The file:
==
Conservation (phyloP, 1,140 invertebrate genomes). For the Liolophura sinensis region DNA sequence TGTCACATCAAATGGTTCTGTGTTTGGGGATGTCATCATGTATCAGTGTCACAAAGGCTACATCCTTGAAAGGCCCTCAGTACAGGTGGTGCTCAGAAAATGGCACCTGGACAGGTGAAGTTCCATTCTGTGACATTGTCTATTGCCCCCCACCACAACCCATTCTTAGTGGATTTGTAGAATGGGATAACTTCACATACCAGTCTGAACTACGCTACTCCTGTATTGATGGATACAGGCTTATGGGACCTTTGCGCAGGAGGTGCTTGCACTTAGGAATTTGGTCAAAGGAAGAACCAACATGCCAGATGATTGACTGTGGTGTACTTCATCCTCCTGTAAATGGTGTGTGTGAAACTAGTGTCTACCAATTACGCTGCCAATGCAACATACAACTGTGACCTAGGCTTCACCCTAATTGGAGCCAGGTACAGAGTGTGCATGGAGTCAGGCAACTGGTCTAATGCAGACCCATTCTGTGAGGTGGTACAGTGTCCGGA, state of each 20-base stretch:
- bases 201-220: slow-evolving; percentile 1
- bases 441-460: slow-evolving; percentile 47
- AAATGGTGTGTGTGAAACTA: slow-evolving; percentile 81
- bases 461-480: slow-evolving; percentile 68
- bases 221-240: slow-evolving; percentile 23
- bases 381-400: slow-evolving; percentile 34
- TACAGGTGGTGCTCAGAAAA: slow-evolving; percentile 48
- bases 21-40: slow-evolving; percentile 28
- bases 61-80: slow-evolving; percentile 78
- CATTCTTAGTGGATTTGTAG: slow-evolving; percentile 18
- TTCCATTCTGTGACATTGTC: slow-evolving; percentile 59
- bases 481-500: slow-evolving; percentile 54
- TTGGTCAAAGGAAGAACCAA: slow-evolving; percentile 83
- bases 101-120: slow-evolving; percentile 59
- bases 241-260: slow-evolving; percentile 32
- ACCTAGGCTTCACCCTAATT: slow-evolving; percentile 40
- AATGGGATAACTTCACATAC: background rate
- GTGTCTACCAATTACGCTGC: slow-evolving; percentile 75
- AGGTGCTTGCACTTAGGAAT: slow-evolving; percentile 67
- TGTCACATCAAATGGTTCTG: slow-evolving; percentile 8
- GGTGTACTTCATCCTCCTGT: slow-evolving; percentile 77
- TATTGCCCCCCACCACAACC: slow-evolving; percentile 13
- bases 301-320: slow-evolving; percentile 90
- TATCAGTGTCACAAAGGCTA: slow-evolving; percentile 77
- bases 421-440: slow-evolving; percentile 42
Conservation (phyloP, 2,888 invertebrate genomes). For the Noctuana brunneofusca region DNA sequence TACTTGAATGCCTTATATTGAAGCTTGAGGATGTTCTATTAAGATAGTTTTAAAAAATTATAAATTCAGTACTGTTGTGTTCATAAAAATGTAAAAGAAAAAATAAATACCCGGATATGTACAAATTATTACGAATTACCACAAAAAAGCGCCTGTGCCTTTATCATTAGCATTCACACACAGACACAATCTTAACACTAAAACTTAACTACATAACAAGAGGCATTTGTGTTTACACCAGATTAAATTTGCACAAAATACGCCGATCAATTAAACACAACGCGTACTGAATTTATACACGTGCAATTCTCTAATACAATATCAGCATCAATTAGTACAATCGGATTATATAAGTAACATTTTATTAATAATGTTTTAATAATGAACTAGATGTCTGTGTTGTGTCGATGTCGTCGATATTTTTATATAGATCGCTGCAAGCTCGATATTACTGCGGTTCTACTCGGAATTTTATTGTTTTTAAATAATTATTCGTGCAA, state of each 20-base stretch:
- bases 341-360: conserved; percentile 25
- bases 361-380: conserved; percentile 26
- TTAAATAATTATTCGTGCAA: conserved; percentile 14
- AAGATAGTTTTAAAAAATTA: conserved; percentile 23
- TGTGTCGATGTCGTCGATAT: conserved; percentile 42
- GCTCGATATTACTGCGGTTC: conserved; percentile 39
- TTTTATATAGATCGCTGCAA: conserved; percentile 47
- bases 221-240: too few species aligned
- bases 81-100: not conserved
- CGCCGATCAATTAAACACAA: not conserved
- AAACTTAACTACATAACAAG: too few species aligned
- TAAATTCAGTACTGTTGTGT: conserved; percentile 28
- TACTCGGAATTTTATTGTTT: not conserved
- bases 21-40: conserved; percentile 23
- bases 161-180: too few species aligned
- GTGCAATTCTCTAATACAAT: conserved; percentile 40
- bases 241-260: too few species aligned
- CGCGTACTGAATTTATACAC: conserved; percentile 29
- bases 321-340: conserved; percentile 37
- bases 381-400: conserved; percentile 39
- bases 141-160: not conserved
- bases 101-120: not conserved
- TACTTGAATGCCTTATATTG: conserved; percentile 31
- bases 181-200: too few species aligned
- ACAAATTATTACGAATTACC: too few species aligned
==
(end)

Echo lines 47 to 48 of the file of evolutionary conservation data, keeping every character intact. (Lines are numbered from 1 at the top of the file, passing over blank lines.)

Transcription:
- bases 381-400: conserved; percentile 39
- bases 141-160: not conserved